Remember, remember

Guy Fawkes setting the fuse, by George Cruikshank

“Remember, remember the Fifth of November”… and also all the dates leading up to it: this post is a reminder that Witch Week 2021 will be have as its focus the theme Treason and Plot for a series of guest posts between Halloween and Bonfire Night, all inspired by momentous events back in November 1605.

Duke Prospero’s conniving brother and his associates appeared in Shakespeare’s The Tempest for the first time on 1st November 1611, in front of King James who, you may remember, was the intended target of the Guy Fawkes and the other Gunpowder Plotters.

The play naturally forms an ideal text to consider as part of our week-long event. In a post entitled ‘Rough Magic’ I have discussed D G James’s collected essays on the play, The Dream of Prospero (1967), which included the conventional belief that Shakespeare himself took the part of Prospero, as a kind of farewell to the stage in this his final play.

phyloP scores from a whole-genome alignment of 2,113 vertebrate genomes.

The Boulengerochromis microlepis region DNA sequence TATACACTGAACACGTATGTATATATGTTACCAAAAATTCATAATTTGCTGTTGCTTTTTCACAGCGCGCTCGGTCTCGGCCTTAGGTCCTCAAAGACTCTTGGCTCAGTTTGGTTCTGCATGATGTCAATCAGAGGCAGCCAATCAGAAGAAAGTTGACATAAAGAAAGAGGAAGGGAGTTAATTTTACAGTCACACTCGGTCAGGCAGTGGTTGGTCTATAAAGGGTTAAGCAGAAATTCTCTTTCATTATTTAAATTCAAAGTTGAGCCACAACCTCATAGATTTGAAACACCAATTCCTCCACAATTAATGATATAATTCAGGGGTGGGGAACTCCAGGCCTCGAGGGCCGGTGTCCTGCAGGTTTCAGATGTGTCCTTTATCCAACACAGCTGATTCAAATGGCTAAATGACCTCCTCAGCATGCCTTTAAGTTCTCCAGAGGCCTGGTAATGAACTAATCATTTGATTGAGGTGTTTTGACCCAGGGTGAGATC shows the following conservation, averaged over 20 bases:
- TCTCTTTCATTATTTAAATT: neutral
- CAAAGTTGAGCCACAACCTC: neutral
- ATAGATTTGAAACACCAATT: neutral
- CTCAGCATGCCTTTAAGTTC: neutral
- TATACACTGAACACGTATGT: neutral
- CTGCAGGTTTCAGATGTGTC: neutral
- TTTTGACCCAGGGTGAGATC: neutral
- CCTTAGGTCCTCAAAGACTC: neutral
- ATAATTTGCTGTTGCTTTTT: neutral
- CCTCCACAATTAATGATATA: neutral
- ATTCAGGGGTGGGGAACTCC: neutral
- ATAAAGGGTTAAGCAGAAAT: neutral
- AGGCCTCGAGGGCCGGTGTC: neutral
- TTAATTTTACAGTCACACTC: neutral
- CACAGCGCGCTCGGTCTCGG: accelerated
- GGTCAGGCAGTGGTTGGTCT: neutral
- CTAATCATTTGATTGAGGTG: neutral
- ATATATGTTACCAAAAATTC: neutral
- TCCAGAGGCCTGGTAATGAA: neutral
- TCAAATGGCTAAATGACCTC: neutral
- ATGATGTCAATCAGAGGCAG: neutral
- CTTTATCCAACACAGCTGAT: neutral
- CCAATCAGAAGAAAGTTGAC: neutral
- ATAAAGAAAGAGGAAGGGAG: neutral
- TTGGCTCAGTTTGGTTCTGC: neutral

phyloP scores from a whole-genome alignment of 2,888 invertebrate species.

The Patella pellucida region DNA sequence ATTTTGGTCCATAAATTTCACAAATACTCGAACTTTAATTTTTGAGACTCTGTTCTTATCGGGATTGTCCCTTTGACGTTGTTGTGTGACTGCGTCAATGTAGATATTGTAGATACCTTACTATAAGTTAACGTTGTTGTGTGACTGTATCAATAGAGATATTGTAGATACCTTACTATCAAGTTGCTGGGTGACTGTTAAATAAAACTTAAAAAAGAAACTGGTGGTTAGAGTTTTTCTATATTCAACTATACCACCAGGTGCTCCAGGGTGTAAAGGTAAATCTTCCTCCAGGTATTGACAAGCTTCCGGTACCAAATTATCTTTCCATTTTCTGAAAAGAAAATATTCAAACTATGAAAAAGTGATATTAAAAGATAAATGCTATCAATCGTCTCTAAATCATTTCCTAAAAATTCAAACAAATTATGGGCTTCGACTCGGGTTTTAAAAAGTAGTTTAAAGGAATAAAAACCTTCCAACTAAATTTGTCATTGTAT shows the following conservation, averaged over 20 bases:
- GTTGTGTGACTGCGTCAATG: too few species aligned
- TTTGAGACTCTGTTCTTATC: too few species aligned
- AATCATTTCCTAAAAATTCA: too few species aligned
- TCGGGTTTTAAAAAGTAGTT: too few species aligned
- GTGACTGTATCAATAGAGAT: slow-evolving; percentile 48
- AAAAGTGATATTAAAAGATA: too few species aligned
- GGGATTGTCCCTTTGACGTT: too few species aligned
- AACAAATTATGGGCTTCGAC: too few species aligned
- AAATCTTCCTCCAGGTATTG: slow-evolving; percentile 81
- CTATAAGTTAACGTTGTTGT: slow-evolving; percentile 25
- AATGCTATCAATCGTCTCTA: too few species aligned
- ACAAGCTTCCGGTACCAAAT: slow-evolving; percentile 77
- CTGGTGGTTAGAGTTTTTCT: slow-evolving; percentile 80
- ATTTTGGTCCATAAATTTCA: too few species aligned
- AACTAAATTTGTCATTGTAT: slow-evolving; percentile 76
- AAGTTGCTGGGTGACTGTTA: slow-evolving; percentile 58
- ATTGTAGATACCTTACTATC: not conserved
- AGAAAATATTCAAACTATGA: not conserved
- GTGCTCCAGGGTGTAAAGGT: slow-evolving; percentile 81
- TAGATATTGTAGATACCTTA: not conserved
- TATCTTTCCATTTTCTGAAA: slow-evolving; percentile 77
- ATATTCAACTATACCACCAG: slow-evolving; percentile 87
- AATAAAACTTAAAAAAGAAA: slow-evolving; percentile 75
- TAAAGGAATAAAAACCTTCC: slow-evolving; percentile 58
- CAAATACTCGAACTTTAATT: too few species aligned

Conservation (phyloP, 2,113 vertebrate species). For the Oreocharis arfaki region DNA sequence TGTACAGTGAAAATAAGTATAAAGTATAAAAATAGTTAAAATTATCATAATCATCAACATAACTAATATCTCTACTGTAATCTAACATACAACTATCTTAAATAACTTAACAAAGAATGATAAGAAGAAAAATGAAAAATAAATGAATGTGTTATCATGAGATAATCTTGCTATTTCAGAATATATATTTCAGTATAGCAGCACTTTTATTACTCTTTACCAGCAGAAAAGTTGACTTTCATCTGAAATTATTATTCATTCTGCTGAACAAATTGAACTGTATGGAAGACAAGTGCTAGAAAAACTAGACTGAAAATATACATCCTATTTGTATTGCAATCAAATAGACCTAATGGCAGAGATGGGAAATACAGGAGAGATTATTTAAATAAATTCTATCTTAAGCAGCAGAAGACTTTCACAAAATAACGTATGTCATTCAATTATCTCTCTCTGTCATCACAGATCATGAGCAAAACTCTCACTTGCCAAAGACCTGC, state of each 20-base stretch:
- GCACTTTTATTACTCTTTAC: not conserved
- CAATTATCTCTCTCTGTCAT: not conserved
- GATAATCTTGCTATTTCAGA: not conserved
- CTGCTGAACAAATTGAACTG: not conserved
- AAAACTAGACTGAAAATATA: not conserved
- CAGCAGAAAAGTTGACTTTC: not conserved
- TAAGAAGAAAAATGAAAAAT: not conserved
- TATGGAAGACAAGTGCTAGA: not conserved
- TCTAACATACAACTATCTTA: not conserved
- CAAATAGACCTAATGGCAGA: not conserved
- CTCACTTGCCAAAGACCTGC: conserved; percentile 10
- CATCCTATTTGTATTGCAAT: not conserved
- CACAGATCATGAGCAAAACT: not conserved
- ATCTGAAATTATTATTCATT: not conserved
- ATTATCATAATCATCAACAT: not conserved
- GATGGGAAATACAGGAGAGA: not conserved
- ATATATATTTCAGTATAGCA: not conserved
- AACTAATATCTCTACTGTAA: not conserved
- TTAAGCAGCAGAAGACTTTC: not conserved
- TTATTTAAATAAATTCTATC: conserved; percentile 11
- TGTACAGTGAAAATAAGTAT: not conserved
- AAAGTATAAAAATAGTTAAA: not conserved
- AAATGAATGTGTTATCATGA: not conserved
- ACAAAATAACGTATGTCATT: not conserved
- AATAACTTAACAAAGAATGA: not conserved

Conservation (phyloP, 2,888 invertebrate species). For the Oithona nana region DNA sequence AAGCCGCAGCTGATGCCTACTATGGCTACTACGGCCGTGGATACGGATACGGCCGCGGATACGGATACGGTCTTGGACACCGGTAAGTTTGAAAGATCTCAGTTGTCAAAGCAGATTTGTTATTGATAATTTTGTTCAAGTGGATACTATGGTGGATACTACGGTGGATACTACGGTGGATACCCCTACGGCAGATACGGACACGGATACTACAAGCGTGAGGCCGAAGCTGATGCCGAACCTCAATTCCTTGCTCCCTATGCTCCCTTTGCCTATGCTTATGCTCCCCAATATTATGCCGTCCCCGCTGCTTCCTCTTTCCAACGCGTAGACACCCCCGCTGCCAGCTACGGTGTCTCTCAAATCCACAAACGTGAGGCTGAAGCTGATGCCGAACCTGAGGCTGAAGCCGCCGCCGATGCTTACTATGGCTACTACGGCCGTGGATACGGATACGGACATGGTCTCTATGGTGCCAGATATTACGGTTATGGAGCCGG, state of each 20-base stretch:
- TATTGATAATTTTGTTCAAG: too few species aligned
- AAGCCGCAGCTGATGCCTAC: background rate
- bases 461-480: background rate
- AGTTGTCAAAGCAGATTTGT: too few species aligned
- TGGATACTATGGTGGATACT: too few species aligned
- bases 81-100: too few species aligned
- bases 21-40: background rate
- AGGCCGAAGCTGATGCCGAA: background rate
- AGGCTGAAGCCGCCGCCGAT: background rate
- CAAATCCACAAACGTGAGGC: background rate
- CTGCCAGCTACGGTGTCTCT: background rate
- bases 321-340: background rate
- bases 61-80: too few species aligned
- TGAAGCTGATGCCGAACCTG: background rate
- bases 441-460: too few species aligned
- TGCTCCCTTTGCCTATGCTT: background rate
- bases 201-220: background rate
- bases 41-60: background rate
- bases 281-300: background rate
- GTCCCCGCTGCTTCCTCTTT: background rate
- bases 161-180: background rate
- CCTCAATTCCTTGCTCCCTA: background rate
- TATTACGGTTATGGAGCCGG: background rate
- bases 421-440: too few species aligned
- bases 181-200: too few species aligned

But much more is being offered as part of our Treason and Plot theme, so in the meantime here are some bookish suggestions for you to get you in the mood.

You might like to seek out Alan Moore and David Lloyd’s V for Vendetta (1989) in preparation for the week. The theme of this graphic novel is resistance to the jackboot of a prevailing power, and its symbol of a Guy Fawkes mask has been taken up by movements intent on questioning the legitimacy of fascistic regimes and the insidious reach of corporate entities.

I’ve long wanted to reread Michael Moorcock’s Gloriana (1978, later revised) which pictures an alternative Elizabethan kingdom surviving long into the 17th century, set in a claustrophobic court where espionage holds sway and rivalries decide direction — soon, I hope, soon. Meanwhile, just to show that treachery and plotting aren’t limited to medieval or early modern Britain, Frank Herbert’s series beginning with Dune (1967) deals with intrigue, attempted assassination and treachery to decide the succession in Paul Atreides’ planetary empire), themes which are obsessively followed through in its many sequels. And in The Malacia Tapestry Brian Aldiss details how the inhabitants of an Venetian-like possibly Illyrian city-state cope or not with a repressive regime who brook no innovation.